When you can’t decide if you want a large glass of wine or something sweet to eat … have both!
It’s no secret that the bar and dining scene in Seoul is producing some exciting – and at times a little peculiar – things. The boom has seen local establishments experiment with a variety of food and drink combinations, with some (the hotdogs-and-coffee craze springs to mind) turning out to be unsurprisingly short-lived. One pairing we can really get behind, however, is desserts and alcohol.
Whether you’re looking for a place to wind down at the end of the weekend or somewhere to gracefully celebrate a birthday with friends, dessert bars are the way to go.
JL Dessert Bar 제이엘 디저트바
Tucked among the back streets behind Gangnam-gu Office Station is JL Dessert Bar, owned by well-known local pastry chef Justin Lee. Winner of the 2015 Antonio Bachour Contest, Lee crafts extravagant, sugary creations that are a sight to behold. He also heads up the pastry team at the renowned Lab XXIV by celebrity chef Edward Kwon, and so it’s no surprise that many of the dishes at JL Dessert Bar would not look out of place at the end of a high-end meal.
À la carte desserts start at KRW 15,000, while the tasting menu, which includes one amuse-bouche, four desserts, and one “finishing sweet,” is KRW 45,000.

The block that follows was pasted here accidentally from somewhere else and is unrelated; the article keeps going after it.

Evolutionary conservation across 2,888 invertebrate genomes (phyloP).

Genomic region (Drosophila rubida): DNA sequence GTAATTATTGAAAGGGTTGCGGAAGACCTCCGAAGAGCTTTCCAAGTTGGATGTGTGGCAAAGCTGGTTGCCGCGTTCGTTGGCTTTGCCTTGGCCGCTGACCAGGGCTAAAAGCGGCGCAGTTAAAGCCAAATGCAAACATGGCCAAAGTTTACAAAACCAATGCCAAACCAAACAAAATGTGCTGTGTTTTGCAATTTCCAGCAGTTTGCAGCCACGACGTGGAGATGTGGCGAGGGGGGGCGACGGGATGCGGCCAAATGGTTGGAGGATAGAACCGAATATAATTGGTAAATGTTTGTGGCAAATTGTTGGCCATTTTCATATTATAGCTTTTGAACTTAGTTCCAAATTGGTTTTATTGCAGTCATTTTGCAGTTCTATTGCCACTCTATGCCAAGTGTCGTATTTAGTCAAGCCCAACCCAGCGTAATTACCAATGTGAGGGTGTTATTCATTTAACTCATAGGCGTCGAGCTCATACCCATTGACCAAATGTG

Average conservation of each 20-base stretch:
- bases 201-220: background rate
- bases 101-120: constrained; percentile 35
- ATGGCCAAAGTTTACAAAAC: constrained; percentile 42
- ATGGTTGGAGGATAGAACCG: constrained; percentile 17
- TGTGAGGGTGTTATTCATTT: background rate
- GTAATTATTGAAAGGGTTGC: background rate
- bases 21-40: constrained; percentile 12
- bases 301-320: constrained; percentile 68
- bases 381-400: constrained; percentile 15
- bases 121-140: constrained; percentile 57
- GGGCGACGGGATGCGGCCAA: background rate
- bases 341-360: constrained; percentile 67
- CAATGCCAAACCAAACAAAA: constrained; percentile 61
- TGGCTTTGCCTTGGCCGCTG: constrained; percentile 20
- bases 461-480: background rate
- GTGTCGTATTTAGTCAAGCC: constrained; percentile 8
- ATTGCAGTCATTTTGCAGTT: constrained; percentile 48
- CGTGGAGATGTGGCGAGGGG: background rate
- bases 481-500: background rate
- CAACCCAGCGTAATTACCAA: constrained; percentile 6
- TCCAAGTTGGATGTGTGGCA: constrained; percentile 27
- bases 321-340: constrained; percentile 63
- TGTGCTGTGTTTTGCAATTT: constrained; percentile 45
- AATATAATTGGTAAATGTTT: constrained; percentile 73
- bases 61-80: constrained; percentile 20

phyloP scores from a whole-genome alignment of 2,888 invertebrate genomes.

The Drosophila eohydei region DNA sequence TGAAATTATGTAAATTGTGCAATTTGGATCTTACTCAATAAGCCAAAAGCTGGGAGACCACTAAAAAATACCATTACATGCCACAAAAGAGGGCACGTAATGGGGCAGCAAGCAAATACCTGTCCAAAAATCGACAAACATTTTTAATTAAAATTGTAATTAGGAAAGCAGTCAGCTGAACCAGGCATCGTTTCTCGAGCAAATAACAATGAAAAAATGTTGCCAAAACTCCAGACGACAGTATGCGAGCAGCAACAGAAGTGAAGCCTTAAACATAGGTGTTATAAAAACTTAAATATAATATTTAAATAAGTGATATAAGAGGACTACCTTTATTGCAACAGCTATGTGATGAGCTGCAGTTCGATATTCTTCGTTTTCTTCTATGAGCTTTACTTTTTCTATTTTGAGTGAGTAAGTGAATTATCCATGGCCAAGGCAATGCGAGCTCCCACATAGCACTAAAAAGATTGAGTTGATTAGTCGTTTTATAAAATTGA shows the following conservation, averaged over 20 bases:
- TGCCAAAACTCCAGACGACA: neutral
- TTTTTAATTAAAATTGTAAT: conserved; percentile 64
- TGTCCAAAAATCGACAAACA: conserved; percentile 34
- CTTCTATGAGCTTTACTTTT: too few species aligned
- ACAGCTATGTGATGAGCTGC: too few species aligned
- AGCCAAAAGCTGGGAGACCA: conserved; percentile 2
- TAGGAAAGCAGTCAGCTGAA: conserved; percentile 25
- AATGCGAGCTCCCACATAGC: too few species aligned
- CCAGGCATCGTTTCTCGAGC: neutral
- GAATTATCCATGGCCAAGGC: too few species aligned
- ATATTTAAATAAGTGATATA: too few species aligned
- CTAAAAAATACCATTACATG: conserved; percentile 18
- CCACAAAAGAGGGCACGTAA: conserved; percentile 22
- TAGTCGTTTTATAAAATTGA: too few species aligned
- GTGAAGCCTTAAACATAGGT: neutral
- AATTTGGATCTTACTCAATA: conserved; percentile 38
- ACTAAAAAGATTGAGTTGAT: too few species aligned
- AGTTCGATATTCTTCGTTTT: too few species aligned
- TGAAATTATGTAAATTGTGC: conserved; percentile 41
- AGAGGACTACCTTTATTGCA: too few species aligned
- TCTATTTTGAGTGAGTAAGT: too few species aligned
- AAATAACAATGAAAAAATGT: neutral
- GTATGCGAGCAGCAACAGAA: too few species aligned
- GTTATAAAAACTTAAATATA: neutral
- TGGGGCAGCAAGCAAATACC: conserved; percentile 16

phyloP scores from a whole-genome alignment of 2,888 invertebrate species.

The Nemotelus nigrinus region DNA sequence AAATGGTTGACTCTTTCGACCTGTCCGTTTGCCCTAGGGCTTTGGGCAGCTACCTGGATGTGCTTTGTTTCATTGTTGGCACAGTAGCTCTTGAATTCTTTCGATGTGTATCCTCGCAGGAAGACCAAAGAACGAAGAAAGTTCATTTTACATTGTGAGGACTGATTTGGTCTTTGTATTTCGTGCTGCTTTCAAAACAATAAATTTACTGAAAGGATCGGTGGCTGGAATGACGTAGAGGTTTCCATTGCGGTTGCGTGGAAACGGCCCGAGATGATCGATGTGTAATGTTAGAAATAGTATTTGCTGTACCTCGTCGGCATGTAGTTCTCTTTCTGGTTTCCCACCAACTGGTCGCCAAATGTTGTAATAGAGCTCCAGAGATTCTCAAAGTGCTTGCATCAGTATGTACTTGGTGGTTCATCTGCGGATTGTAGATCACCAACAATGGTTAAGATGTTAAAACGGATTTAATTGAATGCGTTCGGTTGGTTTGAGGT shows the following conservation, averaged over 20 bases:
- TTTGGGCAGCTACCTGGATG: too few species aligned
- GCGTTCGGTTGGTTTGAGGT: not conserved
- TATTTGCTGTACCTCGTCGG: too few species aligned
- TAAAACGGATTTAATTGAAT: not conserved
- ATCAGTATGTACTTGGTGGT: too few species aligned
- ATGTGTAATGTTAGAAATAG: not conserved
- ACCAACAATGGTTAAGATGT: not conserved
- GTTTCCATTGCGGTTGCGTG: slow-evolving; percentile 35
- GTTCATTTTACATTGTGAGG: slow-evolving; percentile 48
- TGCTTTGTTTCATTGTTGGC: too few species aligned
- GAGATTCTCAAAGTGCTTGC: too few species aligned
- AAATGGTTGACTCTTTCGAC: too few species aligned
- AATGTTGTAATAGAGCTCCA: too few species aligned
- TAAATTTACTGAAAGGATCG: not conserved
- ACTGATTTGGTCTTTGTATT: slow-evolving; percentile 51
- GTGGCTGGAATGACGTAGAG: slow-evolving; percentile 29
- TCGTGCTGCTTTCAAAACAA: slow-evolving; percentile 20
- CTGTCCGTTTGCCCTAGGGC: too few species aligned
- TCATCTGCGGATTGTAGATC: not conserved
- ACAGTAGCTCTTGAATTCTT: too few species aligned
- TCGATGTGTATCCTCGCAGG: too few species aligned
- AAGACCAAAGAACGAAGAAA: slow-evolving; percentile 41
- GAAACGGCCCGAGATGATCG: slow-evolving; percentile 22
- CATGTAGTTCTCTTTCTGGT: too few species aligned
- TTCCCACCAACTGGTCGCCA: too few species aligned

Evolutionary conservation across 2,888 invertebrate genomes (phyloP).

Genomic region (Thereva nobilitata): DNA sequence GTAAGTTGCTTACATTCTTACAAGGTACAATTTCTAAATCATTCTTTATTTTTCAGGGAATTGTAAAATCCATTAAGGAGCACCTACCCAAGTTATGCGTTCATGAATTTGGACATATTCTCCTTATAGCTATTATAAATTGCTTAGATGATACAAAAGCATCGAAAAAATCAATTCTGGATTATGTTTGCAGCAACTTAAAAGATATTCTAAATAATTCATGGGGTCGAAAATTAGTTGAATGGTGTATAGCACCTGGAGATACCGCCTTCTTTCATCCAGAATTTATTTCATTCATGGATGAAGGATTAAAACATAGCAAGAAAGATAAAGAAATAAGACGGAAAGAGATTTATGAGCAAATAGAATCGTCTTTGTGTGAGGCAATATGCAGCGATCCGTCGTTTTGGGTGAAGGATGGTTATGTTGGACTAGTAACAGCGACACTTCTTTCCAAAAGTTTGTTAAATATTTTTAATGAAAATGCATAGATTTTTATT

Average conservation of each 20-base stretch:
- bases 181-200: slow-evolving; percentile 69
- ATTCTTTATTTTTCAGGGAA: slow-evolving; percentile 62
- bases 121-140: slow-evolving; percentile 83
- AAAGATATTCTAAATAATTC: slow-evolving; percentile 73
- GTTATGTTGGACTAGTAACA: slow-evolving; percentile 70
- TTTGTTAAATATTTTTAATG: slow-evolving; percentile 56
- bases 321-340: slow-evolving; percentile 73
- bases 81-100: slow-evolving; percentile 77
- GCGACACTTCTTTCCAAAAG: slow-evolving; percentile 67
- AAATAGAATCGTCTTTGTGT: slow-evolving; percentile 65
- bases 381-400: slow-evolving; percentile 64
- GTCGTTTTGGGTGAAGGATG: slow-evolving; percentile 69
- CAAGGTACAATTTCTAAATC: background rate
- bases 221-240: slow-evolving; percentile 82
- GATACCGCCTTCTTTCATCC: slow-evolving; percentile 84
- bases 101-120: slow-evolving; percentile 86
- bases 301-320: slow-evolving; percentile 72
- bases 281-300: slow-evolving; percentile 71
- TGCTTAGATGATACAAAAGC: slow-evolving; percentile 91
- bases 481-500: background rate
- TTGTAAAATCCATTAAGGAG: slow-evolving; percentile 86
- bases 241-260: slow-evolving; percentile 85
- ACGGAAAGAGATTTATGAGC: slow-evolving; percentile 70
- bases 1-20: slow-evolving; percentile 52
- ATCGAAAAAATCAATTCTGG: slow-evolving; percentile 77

The entrance to Jeanfrigo – a lounge named after the owner, Ji-Ho Jang, and the French word for refrigerator – is, quite literally, a fridge door. While the outside is designed to fit seamlessly into the surrounding old Dongdaemun neighbourhood, the renovated interior is a slick blend of rustic coziness and modern ambience.
Enjoy one of the freshly-made fruit-based desserts at the bar, or take your sweets to relax in one of the sunken sofa-tables upstairs. Favorites include the Fruit Chocolate Fondue or the innovative “Fruit Cube,” priced at KRW 39,000.
Jeanfrigo’s impressive cocktail list, which includes signature drinks made with traditional Korean alcohol, is available from 6 p.m.. The bar also offers a selection of main meals.
Nestled tightly between the independent printing shops and publishers of Euljiro 3-ga, recently-opened Bunkasha is a haven for sweet-toothed hipster-café hoppers and couples looking for a casual date spot. Owner Sangmi Kim, who has lived in Japan, has brought an understated yet decisively cool retro vibe to the neighborhood, which remains otherwise untouched by the gentrification that has transformed nearby areas like Ikseon-dong and Samcheong-dong. Customers at cube-shaped tables enjoy their drinks and desserts to the musical background of ’70s and ’80s Japanese city pop.
Most popular on the menu is the fruit and cream cake, priced at KRW 8,000. Bunkasha also offers a selection of wines, beers and gin-based cocktails.
Bover Lounge offers luxury respite after an afternoon of hard shopping, or a great location for groups wanting an afternoon treat. Located in the lobby of Myeongdong’s upscale State Tower, this is not a place to pop in for a quick bite. Sink back into one of the plush armchairs and enjoy Instagramming your order against the well-lit marble table tops. At KRW 12,000 a pop, the (delicious) slices of cake here are best enjoyed at a leisurely pace.
Bover Lounge offers a French Tea set from 1:30 p.m. to 5 p.m. daily, priced at KRW 28,000. The set comes with a selection of eclairs, scones, sandwiches, cakes and choux pastries. Cocktails are served from 5 p.m.